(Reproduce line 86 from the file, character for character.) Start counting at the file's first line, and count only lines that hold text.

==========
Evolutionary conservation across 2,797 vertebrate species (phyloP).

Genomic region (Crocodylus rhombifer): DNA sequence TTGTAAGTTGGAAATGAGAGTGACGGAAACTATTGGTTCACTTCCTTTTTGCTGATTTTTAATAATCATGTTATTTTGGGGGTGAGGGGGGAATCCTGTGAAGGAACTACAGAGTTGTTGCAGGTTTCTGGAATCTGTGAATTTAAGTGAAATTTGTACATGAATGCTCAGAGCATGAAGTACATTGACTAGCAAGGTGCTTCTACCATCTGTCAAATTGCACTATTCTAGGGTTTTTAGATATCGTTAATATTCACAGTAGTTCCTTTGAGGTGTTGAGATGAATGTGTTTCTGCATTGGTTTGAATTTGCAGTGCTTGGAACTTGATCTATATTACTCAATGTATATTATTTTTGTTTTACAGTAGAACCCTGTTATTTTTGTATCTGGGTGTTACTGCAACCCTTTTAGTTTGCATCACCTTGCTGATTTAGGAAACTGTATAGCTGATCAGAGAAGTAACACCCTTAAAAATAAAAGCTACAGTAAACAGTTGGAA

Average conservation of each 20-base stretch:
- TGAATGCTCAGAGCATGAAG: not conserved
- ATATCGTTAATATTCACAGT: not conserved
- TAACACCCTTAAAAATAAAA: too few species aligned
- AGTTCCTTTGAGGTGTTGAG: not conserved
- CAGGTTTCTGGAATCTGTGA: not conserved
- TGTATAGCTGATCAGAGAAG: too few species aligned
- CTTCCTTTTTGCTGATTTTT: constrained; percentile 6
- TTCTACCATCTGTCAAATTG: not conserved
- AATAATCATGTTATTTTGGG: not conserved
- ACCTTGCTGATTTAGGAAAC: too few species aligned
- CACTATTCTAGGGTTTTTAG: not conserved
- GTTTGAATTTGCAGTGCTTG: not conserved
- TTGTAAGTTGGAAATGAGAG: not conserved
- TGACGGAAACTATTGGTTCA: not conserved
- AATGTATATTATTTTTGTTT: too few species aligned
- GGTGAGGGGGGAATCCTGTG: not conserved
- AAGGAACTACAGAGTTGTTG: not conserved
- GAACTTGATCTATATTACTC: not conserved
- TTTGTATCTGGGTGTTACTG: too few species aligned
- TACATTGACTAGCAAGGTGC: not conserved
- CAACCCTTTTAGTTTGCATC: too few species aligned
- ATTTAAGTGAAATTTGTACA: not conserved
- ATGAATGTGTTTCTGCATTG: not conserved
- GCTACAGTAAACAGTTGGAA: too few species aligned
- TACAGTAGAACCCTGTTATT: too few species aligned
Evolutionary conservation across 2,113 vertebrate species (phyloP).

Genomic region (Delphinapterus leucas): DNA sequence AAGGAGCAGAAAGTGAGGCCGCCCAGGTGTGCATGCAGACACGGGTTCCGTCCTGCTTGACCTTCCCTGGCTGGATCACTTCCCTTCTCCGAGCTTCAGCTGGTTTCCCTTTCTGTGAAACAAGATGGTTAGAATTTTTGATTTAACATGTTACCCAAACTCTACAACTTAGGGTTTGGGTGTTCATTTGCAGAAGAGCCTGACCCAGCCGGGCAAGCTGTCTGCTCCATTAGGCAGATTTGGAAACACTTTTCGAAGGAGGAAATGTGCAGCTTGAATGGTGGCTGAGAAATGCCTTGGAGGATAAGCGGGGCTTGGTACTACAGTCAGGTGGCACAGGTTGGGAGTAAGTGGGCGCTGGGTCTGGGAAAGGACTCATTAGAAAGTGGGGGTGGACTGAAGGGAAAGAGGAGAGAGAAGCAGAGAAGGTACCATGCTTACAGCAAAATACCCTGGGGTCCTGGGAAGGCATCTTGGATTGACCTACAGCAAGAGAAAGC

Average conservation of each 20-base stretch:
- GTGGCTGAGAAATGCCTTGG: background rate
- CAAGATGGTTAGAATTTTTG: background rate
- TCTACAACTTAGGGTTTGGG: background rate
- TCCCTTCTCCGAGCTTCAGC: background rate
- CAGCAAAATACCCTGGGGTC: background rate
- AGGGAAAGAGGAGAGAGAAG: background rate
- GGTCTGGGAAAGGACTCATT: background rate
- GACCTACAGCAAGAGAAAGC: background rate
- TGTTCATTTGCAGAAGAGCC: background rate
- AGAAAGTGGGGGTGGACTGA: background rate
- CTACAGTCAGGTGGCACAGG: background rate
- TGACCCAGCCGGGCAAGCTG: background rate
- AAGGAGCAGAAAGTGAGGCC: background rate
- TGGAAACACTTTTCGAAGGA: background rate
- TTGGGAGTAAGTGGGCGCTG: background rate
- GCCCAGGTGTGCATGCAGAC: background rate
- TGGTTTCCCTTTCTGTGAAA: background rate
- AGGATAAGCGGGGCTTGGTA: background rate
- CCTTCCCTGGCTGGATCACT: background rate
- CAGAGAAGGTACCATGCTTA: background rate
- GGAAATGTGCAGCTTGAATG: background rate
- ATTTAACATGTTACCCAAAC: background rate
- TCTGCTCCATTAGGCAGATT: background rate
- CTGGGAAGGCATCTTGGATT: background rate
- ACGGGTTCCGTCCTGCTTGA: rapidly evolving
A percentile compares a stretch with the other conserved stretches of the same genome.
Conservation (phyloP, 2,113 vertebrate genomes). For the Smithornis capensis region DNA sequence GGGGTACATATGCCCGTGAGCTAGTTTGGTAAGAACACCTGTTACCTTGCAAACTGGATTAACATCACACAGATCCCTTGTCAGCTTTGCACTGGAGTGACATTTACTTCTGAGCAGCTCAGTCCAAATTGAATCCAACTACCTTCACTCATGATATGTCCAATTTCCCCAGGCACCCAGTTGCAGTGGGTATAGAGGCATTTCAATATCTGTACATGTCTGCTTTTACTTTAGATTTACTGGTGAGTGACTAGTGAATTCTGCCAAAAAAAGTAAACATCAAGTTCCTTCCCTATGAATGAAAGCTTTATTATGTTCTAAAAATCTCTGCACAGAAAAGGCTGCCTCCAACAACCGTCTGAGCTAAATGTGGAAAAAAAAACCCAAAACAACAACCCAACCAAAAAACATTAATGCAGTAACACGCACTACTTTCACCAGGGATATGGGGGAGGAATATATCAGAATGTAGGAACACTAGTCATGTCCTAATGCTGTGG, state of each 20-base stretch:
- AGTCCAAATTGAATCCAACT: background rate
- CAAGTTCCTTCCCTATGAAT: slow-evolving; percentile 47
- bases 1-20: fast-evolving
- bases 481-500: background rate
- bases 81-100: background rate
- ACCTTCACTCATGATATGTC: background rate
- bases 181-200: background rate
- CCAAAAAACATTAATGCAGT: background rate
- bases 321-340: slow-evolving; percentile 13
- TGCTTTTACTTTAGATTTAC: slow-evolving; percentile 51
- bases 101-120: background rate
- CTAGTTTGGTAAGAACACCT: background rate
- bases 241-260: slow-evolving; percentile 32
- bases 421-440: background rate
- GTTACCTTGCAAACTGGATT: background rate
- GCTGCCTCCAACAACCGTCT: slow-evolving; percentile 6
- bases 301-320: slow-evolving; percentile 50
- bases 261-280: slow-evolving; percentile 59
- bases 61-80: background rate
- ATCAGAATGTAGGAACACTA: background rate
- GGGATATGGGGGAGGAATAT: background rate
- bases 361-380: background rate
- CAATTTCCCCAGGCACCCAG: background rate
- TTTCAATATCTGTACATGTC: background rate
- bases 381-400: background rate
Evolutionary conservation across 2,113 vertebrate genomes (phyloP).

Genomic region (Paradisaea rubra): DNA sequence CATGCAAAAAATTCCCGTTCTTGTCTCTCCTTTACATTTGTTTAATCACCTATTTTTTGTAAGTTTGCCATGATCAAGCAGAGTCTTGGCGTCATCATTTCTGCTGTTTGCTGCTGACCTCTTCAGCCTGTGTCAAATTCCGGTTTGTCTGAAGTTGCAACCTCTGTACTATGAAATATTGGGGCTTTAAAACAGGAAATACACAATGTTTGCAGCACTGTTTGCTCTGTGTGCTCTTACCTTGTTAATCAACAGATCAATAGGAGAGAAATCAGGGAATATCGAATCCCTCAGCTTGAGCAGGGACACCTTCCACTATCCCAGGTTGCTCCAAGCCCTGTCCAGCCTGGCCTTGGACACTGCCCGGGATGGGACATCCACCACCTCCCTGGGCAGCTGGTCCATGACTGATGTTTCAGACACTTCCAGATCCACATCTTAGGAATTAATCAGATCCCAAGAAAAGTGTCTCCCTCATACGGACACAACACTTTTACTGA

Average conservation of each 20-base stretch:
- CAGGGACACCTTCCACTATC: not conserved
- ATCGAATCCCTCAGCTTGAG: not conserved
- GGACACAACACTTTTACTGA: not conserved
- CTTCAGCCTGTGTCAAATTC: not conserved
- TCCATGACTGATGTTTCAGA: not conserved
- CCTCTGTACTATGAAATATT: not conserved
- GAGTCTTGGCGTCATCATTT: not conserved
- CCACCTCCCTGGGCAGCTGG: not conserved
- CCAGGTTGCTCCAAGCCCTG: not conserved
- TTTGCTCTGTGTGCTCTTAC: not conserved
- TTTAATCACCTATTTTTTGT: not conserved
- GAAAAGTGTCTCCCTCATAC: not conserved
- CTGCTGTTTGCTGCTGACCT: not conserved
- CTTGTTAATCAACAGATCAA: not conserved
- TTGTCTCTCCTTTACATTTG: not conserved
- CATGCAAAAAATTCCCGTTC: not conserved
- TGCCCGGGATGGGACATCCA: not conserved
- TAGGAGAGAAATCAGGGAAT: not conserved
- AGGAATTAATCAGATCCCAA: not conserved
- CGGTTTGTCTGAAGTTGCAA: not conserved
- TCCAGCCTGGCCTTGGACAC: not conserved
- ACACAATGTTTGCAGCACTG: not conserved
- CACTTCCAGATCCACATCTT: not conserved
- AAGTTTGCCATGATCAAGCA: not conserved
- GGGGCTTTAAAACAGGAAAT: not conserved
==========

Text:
Average conservation of each 20-base stretch: